How to minimize the costs of surgery

Surgery is expensive, there are no doubts about that. However, there are a few things a patient without insurance who desires surgery can do to minimize the costs as much as possible. Before going into cost-cutting measures, you first need to understand where the costs come from.

In rank order, the costs of surgery come from (highest to lowest):

  • Hospital Charges (most expensive charges)
    • Use of OR Room
    • Paying the Circulating Nurse
    • Paying the Scrub Nurse
    • Paying for the medications used during surgery including anesthesia
    • Paying for the OR room cleaning
    • Paying for administrative overhead
    • Use of surgical instruments including cleaning/sterilization after use
    • All disposable used for the surgery (masks, drapes, wires, IV tubing, gauze)
  • Anesthesiologist Fees (excluding anesthesia medications)
  • Surgeon’s Fees (least expensive charges)

The hospital charges run into the many thousands of dollars (typically charges start at around $3000 and goes up from there). The surgeon’s fees can be as low as $100 to around $1000 depending on the surgery. The anesthesia’s fees are between the hospital charges and the surgeon’s fees (anesthesiologists are paid similarly or more than the surgeons per case).

So now that you know where the costs come from, what are some ways to reduce them? Please be aware that the surgeon has no control/authority/influence over the anesthesia and hospital charges which the patient needs to individually deal with each separately.

  • Have the surgery done in an Ambulatory Surgery Center if possible. Oftentimes, the costs are almost 50% lower than the same surgery done in a hospital. If possible, the hospital charges can be completely avoided if the surgery is done in the surgeon’s office.
  • Ask the hospital about self-pay discounts/payment plans.
  • Ask the surgeon about self-pay discounts/payment plans.
  • Ask about further fee discounts if the total cost is paid all at once up front in cash rather than a payment plan.
  • Do get referred by a free clinic if your income level qualifies you. Free clinic referral pretty much means (for most patients), the care including surgery will be provided completely for free.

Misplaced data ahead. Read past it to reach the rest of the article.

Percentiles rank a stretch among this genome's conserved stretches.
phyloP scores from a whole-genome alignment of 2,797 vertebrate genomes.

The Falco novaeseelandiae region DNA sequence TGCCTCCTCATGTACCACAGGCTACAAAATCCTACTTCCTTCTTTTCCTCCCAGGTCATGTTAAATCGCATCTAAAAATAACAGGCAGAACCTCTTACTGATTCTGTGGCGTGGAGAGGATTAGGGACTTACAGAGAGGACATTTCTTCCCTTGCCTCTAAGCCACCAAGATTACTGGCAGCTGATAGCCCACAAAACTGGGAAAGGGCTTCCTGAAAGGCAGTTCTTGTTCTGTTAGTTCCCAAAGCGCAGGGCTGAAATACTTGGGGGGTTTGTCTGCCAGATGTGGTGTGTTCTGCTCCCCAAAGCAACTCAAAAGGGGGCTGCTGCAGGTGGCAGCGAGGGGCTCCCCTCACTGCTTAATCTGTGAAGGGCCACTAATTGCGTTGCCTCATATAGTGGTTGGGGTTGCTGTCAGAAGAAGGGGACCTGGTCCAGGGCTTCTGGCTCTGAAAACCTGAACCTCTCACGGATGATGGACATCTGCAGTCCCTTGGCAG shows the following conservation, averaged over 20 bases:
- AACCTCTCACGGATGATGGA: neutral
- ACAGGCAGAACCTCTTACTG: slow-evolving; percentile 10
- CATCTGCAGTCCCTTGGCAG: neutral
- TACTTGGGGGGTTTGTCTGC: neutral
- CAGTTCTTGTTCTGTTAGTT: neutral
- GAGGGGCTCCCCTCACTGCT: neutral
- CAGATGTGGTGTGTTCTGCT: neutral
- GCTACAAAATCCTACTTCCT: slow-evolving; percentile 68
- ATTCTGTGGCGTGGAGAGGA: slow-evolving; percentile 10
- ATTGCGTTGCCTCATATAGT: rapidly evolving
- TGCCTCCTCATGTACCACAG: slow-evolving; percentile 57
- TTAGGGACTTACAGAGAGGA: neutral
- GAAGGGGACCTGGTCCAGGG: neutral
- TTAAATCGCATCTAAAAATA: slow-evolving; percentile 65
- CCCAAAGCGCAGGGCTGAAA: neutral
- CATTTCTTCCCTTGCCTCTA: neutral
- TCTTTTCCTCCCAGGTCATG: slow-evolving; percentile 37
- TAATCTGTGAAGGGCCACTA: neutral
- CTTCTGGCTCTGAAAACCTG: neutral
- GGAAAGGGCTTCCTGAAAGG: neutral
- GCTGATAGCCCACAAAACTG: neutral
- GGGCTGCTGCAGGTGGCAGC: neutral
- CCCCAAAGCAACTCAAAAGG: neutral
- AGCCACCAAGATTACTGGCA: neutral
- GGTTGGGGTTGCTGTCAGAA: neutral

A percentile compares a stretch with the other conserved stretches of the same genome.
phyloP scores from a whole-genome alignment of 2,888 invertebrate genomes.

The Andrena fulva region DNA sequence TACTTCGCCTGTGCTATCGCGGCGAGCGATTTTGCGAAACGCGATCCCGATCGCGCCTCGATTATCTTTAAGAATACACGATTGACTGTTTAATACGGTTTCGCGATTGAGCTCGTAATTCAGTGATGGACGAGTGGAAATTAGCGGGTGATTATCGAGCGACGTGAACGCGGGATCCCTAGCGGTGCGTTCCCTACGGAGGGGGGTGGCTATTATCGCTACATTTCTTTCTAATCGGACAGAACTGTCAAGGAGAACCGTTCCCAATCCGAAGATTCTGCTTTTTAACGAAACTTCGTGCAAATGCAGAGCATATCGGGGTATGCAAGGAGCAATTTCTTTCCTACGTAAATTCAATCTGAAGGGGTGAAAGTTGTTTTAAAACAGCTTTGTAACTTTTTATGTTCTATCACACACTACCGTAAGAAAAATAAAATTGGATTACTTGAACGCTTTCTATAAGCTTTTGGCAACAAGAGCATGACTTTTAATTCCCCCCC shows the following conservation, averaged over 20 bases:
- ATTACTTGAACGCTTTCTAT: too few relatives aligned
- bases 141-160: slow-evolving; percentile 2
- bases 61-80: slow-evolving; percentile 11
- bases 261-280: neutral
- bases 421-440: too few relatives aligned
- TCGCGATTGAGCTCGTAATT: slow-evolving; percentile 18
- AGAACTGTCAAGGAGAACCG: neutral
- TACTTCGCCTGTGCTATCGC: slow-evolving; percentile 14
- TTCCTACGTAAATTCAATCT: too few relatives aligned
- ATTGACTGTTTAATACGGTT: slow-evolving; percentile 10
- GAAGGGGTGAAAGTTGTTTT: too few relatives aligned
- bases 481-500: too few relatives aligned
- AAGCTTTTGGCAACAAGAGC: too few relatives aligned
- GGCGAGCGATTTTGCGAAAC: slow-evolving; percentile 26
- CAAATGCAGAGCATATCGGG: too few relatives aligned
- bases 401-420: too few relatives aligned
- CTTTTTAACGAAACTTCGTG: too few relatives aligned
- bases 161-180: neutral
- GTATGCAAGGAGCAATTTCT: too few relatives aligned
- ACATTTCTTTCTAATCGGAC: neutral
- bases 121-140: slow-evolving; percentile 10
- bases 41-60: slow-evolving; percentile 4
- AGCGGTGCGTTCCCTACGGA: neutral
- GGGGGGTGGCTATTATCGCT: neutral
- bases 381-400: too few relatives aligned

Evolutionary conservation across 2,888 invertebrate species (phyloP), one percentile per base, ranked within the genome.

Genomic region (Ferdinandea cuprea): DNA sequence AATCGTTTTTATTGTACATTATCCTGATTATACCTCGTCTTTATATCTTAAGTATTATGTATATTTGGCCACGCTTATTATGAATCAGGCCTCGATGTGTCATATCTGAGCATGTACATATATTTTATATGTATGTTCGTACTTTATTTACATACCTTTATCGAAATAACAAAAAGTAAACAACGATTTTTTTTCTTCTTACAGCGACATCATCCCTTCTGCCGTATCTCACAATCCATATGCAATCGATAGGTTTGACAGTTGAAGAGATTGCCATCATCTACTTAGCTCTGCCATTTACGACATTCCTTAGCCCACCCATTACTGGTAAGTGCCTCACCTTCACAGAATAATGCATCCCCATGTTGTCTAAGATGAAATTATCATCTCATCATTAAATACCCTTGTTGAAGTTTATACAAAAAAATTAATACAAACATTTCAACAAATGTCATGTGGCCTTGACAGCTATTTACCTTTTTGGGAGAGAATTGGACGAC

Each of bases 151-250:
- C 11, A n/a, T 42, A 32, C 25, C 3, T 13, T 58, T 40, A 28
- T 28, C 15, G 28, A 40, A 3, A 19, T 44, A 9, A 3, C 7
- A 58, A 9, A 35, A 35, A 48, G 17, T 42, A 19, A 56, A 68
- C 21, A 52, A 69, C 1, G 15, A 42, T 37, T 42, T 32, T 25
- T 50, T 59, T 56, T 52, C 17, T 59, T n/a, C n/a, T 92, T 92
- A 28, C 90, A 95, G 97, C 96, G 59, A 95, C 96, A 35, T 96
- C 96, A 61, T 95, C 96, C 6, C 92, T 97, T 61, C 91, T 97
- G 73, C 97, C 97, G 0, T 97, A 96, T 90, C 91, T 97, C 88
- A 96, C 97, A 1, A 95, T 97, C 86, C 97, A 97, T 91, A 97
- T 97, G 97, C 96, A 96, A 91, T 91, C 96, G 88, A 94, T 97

• If possible, request only local anesthesia which is cheaper than MAC anesthesia (twilight anesthesia) which is cheaper than general anesthesia which is the most expensive.
  • Request medication samples (ie, antibiotics for after surgery).

Christopher Chang is an otolaryngologist who blogs at Fauquier ENT Consultants blog.

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  • Doc99

    Here’s another – Ask about the Hospital/Anesthesia charges upfront & Get it in writing.

  • Norma

    So each nurse costs more than the surgeon fees? Interesting. All the disposables cost more than the anesthesiologist (who is an MD right?) or the surgeon? Why is anyone bothering to go to medical school?

  • Chris Porter MD

    Great patient info here. I learned a lot too.

    Another possible savings: not having surgery. Many common operations in general surgery have arguable indications: hernia, gallbladder, sigmoidectomy for diverticulitis – even colon cancer (absence of bleeding/obstruction in presence of multiple mets.)

    If each specialty published a list of conditions where surgical indications are not clear-cut, patients and the system could save a lot by not rushing to surgery. Second opinions and observation are good management alternatives to many operations.

    • Hexanchus

      You can add antibiotic treatment instead of surgery for mild to moderate cases of appendicitis to that list….

  • J P

    I find it very interesting that “Surgeon’s Fees” are at the absolute bottom of the list of costs. Yet, many people blame surgeons and other physicians for getting paid too much when in reality many of the healthcare costs have less to do with physicians’ salaries and more to do with bureaucracy and supplies.

  • IVF-MD

    Many years ago, for one day, I got the opportunity to do surgery in Taiwan. It was at a small missionary hospital and I was in the country giving a lecture. (Because the attendings there vouched for me that I was a practicing US doctor, it was simply assumed that it would be fine for me to assist them on surgery. I found it interesting that there weren’t mountains of credentialing papers involved.)

    Anyway, it was a great learning experience for me, as I witnessed all the smart practical non-wasteful things they did, such as using as many non-disposables as possible. Anyone who routinely operates in the US must take for granted by now the tremendous amount of environmental waste that is generated with each surgery. Disposable gowns, drapes, instruments etc etc.

    Even today, I find a contrast between small for-profit surgery centers vs large public hospitals. In the former, there is much thought given to cutting waste. In the latter, there is not much thought given to this. There are certain trays that are opened for a certain type of case that include things on there that I don’t personally use, but are put on there just because my colleagues use them.

    Often, I will ask for certain instruments to be “in the room” and available if I should need it, but not to open it. Half the time, the techs don’t listen and in a misguided effort to be accommodating to me, as the surgeon, they’ll open it immediately and drop it onto the tray. -_-

    What can we do to incentivize smart conservation rather than cookbook tray preparation?

  • Vox Rusticus